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Re: [xml-dev] [Summary] UTF-8 Question: e with acute accent should require two bytes, right?

----- Original Message From: "Michael Kay"

>> It is not correct to say that a Unicode character can be
>> either an "ASCII character" or a "non-ASCII character".  It
>> is better to say that some Unicode characters (those with
>> codes below 128) have a corresponding character in ASCII.
> Why?
> You're claiming that the character which ASCII calls "Capital Letter A" is 
> a
> different character from the one which Unicode calls "LATIN CAPITAL LETTER
> A". (Actually I don't know what ASCII calls it, but it doesn't affect the
> argument.) What makes you say that these are different characters? They
> aren't different just because different documents give them different 
> names.

I agree with Alessandro.

Just because Unicode "LATIN CAPITAL LETTER A" and ASCII "Capital Letter A"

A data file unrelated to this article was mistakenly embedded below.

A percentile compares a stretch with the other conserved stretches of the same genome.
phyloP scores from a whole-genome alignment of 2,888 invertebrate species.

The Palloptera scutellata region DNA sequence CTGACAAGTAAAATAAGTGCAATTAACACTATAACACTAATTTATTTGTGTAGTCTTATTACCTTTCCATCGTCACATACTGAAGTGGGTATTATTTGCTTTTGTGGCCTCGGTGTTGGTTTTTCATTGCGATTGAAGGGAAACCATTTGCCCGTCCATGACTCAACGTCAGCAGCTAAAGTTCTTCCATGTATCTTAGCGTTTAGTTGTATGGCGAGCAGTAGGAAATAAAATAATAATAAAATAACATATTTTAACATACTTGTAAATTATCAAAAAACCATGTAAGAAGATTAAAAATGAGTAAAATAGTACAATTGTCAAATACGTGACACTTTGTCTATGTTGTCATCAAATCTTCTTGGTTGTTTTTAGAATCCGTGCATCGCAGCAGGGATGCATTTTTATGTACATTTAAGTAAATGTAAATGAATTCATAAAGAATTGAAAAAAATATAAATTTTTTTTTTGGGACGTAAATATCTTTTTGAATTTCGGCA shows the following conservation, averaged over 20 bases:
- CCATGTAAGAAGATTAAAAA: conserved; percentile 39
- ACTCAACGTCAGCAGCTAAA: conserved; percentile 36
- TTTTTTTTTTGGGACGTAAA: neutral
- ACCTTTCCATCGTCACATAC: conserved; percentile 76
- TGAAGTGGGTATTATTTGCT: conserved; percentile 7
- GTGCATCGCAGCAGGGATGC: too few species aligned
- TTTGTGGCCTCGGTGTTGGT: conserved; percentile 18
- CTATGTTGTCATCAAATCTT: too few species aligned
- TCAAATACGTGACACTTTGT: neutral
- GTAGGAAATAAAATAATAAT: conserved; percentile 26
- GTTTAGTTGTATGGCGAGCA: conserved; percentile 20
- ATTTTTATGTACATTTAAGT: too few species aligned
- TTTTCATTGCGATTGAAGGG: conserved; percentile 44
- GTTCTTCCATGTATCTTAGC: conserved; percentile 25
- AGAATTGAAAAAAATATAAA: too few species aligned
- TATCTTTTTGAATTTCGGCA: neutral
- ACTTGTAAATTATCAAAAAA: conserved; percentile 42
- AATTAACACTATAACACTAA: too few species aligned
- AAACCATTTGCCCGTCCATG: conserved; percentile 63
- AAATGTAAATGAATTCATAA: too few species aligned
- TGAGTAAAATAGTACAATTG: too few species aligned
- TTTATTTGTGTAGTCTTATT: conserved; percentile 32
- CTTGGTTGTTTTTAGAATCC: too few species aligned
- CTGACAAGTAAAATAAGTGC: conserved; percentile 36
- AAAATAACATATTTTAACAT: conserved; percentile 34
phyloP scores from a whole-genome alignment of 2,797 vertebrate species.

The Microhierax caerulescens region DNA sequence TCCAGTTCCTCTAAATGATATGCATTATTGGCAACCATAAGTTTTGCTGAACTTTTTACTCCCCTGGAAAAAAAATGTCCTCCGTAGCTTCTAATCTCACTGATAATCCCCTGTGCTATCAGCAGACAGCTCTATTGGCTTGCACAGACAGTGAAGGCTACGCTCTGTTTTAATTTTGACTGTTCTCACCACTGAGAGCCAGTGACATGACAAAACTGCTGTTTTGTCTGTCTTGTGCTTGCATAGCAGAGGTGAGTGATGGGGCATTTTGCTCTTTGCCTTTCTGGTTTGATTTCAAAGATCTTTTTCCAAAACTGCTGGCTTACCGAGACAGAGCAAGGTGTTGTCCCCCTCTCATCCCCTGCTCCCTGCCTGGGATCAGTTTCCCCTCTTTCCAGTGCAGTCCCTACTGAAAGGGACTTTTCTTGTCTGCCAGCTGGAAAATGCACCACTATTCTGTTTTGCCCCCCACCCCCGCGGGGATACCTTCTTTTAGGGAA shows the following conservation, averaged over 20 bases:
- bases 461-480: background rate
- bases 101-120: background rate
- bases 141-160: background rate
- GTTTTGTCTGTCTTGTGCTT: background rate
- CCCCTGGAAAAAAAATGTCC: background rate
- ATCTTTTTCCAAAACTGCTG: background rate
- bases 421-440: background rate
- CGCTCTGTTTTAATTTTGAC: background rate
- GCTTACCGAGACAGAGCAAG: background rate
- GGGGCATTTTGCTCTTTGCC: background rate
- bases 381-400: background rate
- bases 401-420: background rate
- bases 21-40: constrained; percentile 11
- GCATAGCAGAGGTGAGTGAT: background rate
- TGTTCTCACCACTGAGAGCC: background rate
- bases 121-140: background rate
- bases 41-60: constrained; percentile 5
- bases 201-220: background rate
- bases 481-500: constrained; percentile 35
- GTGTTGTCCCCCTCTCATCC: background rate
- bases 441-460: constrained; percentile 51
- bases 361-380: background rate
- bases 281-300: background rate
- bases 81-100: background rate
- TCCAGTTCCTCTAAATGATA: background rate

represent the same character, does not mean that Unicode "LATIN CAPITAL 
LETTER A" _IS_ ASCII "Capital Letter A".  It is the A character itself that 
both refer to that is the authorative entity, not the ASCII "Capital Letter 
A" character code.

Also, in the case of XML instances, the whole document has the same 
character encoding.  We don't say that some of it is ASCII and some of it is 
Unicode (i.e. UTF-8 in the given examples).  In an XML context, in Roger's 
original string, the e acute can not be represented in ASCII, so the other 
characters can not be ASCII either.  That doesn't mean that the character 
code used to represent, say, A in this as yet unknown character encoding 
can't be the same as that used in ASCII.

my 2 cents!

Pete Cordell
for XML Schema to C++ data binding visit

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